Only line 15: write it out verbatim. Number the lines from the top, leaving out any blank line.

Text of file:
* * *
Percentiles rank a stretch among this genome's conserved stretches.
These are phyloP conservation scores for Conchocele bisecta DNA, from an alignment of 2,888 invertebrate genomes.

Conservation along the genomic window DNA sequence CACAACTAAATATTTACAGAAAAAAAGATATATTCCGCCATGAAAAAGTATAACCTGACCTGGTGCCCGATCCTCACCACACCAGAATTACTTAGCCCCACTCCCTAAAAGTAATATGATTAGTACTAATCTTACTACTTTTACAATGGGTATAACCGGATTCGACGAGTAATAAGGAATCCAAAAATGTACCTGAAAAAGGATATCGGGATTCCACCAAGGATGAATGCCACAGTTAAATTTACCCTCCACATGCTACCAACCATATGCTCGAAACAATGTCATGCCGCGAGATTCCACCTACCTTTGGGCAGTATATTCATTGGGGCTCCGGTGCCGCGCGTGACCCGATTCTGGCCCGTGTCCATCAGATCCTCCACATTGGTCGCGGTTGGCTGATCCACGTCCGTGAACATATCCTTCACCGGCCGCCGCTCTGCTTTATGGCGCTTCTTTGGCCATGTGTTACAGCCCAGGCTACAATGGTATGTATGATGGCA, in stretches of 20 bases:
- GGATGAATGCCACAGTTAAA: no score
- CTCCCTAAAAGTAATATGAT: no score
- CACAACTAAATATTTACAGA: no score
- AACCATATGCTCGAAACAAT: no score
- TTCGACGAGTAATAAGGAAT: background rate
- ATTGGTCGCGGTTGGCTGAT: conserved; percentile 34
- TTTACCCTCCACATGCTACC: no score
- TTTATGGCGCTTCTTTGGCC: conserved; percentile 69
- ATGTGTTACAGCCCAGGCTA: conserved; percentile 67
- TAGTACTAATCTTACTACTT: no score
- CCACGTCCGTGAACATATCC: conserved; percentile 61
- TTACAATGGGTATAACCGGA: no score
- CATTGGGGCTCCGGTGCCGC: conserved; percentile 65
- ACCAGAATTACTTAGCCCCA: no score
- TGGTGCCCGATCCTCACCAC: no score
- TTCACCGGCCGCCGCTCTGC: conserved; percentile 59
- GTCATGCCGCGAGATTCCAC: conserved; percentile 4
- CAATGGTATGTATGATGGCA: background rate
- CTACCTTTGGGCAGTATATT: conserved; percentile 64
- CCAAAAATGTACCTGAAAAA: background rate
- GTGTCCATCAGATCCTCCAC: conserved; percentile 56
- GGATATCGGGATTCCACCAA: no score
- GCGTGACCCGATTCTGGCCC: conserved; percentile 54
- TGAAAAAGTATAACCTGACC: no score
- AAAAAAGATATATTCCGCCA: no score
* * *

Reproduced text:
- TTACAATGGGTATAACCGGA: no score